Ériu featuring Nick O’Connell and Breandán de Gallaí
6 – 8 Mar | 7:30pm | Banquet Hall
Choreographed by ex-Riverdance principal Breandán de Gallaí, Lïnger is a contemporary Irish dance work involving 2 male dancers at opposite ends of their dancing careers.
Performed by de Gallaí and Nick O’Connell this immersive theatrical experience is “a powerfully tender and muscular exploration of Irish gay masculinity”, and unfolds through a rich tapestry of photography, film, music, and movement. Ériu’s work is a 21st century reimagining of Irish dance, exploring the poetic potential of the genre and examining topics rarely dealt with through traditional dance such as identity, sexuality and ageing.
Edinburgh Fringe Festival Aug 2016
★ ★ ★ ★ ★
“Linger is superb: a must-see full-on theatrical show … intensely moving … technically brilliant … breathtaking”
– Stephanie Green & Mark Harding, The Skinny 9th Aug 2016
“De Gallaí is pushing and playing with his inherited language in ways I’ve never seen before in Irish dance, and in the process exposing aspects of himself and his dance career with a seriousness that feels both tender and brave.”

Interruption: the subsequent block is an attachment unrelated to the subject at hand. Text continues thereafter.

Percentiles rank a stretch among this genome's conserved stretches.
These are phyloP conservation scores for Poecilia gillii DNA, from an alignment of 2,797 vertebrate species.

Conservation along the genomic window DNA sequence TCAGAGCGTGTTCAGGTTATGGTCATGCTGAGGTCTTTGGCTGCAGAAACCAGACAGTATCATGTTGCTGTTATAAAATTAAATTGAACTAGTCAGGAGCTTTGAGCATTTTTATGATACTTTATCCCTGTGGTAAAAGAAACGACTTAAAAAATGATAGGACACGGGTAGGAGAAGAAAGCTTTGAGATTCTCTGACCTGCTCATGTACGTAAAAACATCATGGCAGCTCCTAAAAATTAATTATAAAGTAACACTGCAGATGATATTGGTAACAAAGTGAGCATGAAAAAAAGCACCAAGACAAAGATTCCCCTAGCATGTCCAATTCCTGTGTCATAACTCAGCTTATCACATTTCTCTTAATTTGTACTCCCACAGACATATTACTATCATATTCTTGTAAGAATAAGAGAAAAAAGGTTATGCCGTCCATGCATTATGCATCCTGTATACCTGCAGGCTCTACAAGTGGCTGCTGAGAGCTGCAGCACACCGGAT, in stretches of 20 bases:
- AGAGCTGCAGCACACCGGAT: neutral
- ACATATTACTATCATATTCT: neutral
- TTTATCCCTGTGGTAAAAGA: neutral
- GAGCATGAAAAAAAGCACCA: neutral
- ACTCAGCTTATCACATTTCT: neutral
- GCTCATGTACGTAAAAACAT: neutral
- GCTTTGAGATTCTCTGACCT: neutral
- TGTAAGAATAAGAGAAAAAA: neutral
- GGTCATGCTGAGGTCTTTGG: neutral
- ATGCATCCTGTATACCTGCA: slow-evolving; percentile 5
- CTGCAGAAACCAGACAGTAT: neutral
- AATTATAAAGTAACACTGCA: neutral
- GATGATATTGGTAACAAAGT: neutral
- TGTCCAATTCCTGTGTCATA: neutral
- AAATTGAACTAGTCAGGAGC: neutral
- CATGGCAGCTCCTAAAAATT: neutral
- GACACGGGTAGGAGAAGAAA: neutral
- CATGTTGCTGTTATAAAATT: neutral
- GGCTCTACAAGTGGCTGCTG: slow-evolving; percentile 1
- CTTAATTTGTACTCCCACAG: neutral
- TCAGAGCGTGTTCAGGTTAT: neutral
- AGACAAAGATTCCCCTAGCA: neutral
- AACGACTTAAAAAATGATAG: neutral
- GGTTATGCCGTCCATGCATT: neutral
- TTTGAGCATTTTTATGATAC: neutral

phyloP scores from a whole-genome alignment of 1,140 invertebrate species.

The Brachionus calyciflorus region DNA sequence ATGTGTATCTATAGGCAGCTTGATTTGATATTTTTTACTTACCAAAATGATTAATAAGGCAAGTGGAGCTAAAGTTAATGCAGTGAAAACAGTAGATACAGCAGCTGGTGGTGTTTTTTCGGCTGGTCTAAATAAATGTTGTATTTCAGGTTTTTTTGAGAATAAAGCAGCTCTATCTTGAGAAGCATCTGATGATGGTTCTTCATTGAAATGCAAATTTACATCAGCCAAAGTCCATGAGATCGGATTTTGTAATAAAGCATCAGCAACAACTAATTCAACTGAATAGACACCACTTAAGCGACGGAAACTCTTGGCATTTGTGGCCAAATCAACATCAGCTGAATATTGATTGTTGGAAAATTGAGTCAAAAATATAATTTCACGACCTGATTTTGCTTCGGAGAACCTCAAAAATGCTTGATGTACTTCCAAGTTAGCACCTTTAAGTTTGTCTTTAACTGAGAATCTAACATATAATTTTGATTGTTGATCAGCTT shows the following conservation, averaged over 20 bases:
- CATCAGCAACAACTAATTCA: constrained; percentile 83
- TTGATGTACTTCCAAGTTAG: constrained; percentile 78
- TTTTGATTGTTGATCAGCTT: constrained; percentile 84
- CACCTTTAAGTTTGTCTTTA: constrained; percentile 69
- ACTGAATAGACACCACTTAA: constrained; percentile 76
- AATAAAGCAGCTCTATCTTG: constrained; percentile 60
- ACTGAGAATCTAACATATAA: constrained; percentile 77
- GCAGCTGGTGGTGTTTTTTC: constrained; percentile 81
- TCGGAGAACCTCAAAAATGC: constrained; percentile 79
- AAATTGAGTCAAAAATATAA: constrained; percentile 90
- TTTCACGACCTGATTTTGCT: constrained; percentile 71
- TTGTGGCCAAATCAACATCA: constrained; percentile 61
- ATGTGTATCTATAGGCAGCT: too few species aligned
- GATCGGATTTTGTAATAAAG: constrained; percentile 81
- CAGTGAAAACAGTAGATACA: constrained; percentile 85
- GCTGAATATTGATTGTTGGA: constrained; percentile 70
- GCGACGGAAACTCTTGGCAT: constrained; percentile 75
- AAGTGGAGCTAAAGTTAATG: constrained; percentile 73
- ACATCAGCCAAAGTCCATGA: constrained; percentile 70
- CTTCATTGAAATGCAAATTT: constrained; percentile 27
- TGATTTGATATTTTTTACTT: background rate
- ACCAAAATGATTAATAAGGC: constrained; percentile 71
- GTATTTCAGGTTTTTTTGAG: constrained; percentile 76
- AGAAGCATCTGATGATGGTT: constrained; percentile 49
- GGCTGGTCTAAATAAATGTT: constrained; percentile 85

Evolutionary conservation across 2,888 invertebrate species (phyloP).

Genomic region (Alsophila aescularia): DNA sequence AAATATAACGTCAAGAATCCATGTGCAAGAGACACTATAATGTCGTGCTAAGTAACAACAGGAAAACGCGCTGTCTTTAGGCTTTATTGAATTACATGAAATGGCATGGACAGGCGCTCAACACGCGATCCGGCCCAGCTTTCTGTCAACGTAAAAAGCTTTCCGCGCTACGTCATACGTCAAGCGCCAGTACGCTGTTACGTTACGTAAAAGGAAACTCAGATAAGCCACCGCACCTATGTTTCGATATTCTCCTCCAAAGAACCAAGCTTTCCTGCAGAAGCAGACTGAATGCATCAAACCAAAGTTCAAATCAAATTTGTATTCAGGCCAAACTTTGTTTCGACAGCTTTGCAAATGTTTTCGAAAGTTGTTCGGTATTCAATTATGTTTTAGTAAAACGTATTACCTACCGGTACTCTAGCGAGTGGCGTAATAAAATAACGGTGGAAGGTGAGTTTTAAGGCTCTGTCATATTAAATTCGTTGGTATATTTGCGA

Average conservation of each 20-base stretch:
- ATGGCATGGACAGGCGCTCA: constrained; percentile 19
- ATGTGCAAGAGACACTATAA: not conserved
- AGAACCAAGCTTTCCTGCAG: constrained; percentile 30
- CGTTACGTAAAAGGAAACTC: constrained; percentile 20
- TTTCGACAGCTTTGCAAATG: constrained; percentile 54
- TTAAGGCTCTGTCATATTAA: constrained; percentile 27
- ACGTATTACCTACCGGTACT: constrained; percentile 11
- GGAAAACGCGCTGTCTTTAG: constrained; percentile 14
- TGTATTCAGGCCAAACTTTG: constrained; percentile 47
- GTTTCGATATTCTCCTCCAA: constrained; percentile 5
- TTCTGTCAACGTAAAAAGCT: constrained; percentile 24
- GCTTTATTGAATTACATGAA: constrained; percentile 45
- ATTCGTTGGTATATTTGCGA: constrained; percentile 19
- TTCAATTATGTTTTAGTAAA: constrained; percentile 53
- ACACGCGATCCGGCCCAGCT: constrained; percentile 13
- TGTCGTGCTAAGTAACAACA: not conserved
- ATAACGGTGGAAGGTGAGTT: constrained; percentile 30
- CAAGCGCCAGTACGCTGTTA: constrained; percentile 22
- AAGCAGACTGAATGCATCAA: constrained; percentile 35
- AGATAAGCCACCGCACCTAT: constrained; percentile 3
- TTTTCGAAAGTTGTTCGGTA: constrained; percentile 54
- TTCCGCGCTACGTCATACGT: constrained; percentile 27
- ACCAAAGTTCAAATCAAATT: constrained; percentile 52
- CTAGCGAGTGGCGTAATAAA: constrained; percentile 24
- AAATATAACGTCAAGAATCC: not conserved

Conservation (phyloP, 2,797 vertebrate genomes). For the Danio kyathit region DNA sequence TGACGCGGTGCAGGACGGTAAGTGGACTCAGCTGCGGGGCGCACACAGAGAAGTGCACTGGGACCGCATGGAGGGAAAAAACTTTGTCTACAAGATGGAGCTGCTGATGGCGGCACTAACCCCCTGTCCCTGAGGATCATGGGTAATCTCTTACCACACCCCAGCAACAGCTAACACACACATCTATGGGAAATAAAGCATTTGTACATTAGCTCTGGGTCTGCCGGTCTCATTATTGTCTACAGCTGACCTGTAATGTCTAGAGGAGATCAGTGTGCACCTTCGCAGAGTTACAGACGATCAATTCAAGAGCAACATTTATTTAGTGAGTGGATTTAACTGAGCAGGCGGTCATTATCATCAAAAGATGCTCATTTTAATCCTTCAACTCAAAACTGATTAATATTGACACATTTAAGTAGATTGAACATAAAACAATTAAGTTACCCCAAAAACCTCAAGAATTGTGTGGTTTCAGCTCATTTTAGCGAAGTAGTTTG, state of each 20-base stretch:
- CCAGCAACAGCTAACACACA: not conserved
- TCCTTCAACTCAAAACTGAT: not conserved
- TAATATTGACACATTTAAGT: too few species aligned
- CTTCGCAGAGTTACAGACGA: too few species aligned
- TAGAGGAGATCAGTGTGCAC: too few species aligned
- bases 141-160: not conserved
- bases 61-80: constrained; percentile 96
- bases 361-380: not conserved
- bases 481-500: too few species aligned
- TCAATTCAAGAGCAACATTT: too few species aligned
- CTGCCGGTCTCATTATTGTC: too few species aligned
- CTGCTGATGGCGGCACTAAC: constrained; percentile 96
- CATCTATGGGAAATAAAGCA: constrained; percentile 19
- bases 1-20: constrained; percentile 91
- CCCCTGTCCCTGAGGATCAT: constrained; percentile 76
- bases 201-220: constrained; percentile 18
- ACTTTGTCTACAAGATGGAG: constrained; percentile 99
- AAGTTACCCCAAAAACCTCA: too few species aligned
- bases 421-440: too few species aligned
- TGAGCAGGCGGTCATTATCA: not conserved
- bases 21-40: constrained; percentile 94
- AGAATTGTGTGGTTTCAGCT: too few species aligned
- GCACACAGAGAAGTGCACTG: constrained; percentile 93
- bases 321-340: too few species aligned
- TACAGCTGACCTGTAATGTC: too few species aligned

– Judith Mackrell, The Guardian 19th Aug 2016
“a spirited delivery of ideas and dance that lingers for all the truest, thought-provoking reasons”
– Mary Brennan, Herald Scotland 9th Aug 2016
“When the men move, be it intelligent and moving contemporary dance or energietic and precise Irish dance, it’s a sight to behold.”
– Kelly Apter, Scotsman 9th Aug 2016
Ériu Dance Company was set up by Breandán de Gallaí in 2010. To date the company has produced two significant works, NOĊTÚ and Rite of Spring, which have been met with positive peer review. NOĊTÚ was nominated for 2 Drama Desk awards, “Outstanding Choreography” and “Unique Theatrical Event” (New York 2012). Rite of Spring opened the 2012 Fleadh Cheoil na hÉireann attracting 14,000 spectators. The work received a nomination for the coveted Allianz Business to Arts Awards (Dublin 2013).
De Gallaí’s overarching artistic ambition is to explore the expressive potential of the traditional Irish dance form and to use this potential to engage with issues rarely explored in traditional dance. His artistic ethos is inspired by choreographic genius Pina Bausch and her perspective on dancers – “I’m not so interested in how they move as in what moves them.” By simultaneously maintaining the traditional Irish dance legacy and emphasising the expressiveness of the dance, de Gallaí desires to bring a fresh perspective to the art form.